Aside from Facebook, high-profile cloud computing companies including Microsoft and Google have taken steps to address water usage by picking locations that can benefit from "free cooling," a method of using outside air to help dissipate the heat. In Atlanta, Google has invested in a treatment facility to purify water it uses for cooling, releasing it back to the local watershed. Meanwhile, Microsoft is collaborating with the city of Quincy, Wash. (PDF), to update the community's water infrastructure so that it can reuse water from a local food processing plant instead of drawing it from the potable water supply.
4. Wasted wastewater
The concept of water recycling and reuse — the notorious toilet-to-tap debate — has been around for years. In the United States, there are encouraging examples of progress in San Diego and other California cities grappling with the state's deepening water crisis.
There's a good reason for attention to this issue: In the United States alone, municipal wastewater treatment plants handle about 75 gallons per capita, per day, according to a 2012 paper (PDF) by the National Water Research Institute. And the 2012 edition (PDF) of the United Nations World Water Development Report reveals that 80 percent of the world's wastewater is not collected, let alone treated.
The infamous water-energy nexus — the fact that it takes an inordinate amount of power to treat stormwater runoff, agriculture drainage, sewage and industrial gray water to potable levels — is one reason water recycling is still the exception rather than the rule. But as resources dry up and water utility costs rise, more businesses and communities are experimenting with reuse and new treatment approaches.
Two pilots in California offer inspiration: In the Central Valley, WaterFX is using solar power to desalinate drainage water from farms, while Cambrian Innovation is using bioelectric technology to simultaneously clean production wastewater and generate energy for a brewery. That's just a drop in the bucket, but provides more evidence that the conversation is changing.
Of course, one might argue that the best way to prevent wastewater in the first place is to take water out of certain sanitation processes altogether. A pioneering project at the University of Colorado is testing a solar-powered toilet funded with a grant from the Bill & Melinda Gates Foundation. It heats human waste to 600 degrees Fahrenheit, a temperature high enough to create sterile biochar, which can be added to soil as fertilizer or burned as charcoal. The invention uses eight concentrated solar parabolic mirrors.
5. Outdated food sanitation equipment
For health and safety reasons, oodles of regulations govern how to clean ingredients, utensils and surfaces used in commercial food service operations. But some of the older equipment and appliances for doing this job use an astonishing amount of water.
A water-cooled ice machine, for example, can drink 100,000 gallons more water annually than one that is air-cooled, according to data compiled on behalf of Pacific Gas & Electric (PG&E). Another example: The industrial wash-down sprayers used to clean surfaces often have flow rates of up to 7 gallons per minute (gpm), while water brooms that brush and rinse simultaneously use a maximum of 2 gpm.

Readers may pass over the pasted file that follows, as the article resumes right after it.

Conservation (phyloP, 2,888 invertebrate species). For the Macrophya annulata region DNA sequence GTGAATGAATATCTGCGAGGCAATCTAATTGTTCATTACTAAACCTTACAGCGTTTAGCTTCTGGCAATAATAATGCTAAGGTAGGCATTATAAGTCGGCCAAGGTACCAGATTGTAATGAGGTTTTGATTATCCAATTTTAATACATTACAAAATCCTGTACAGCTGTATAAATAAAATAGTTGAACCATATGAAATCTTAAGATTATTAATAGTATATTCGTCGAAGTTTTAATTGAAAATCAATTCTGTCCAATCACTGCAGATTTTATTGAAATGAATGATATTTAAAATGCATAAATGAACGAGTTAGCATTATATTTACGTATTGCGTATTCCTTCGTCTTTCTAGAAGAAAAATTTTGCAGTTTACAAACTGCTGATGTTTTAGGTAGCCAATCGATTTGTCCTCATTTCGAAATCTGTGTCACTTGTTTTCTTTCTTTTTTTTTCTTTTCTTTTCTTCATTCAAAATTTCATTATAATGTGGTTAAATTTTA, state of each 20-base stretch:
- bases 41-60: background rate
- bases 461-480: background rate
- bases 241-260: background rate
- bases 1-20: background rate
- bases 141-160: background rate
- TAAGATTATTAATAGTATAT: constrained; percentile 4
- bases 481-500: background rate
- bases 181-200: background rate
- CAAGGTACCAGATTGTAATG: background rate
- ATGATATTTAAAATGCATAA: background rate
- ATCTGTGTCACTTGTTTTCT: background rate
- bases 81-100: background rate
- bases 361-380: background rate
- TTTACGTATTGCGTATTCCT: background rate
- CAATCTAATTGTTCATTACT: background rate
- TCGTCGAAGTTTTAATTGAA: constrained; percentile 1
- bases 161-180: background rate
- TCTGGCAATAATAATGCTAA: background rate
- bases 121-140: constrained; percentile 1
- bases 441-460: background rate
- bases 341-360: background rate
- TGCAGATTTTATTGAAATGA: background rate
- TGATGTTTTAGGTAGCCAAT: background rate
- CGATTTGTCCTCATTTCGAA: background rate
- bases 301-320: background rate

Even older dipper wells used to clean serving utensils can use a lot of water, because they flow perpetually. Newer ones, which drain and add water only when necessary, are far more water-efficient. Shari's Café & Pies, a regional restaurant chain in the Pacific Northwest, reduced water consumption an average of 50 percent in its kitchens simply by switching to a newer, more efficient system. Its investment to do so, for five wells each in 20 locations, was about $100,000. It made a return on this in less than one year. "It's a no-brainer to do this as fast as possible everywhere else," said Jodenne Scott, director of financial support services for Shari's.
6. Unmanaged landscape irrigation
According to the U.S. Environmental Protection Agency, the average American household commits about 30 percent of its daily water consumption to "outdoor uses," and half of that amount is wasted — just for keeping residential lawns and gardens green. (That figure [PDF] is subject to huge regional variations, with areas in the arid West and steamy Southwest using more than the average.)
In addition, sites that use in-ground irrigation systems and timers tend to have a higher consumption rate, about 35 percent, according to data compiled in 2012 (PDF) by the American Society of Agricultural and Biological Engineers. "Not surprisingly, irrigation use was heavily influenced by climate and water price," the organization writes in its report suggesting related conservation methods.
It's hard to break out figures related to water wasted for commercial irrigation, but the Sustainable Sites Initiative believes that landscape irrigation accounts for more than 7 billion gallons of potable water daily across the United States, about half of which is going down the drain, so to speak.
The dilemma of how to make a facility or campus aesthetically pleasing with plants, trees, grasses and other landscaping features without straining the local water supply isn't new. Indeed, many businesses are exploring rainwater harvesting and other reclaimed water strategies, such as green roofs, used by Ford Motor Co. and Walmart to reduce their draw on local aquifers and reservoirs. Sensors that can override automated sprinklers based on actual precipitation, soil moisture and weather conditions hold promise in helping to reduce overwatering.
Other low-tech approaches, such as choosing native trees, shrubs and perennials, also can reduce irrigation needs. Sustainable Sites has been piloting various best practices for this as part of a rating system that gives credits for sustainable uses of water, soil conservation and "wise" vegetation and material choices.
7. Inefficient agricultural irrigation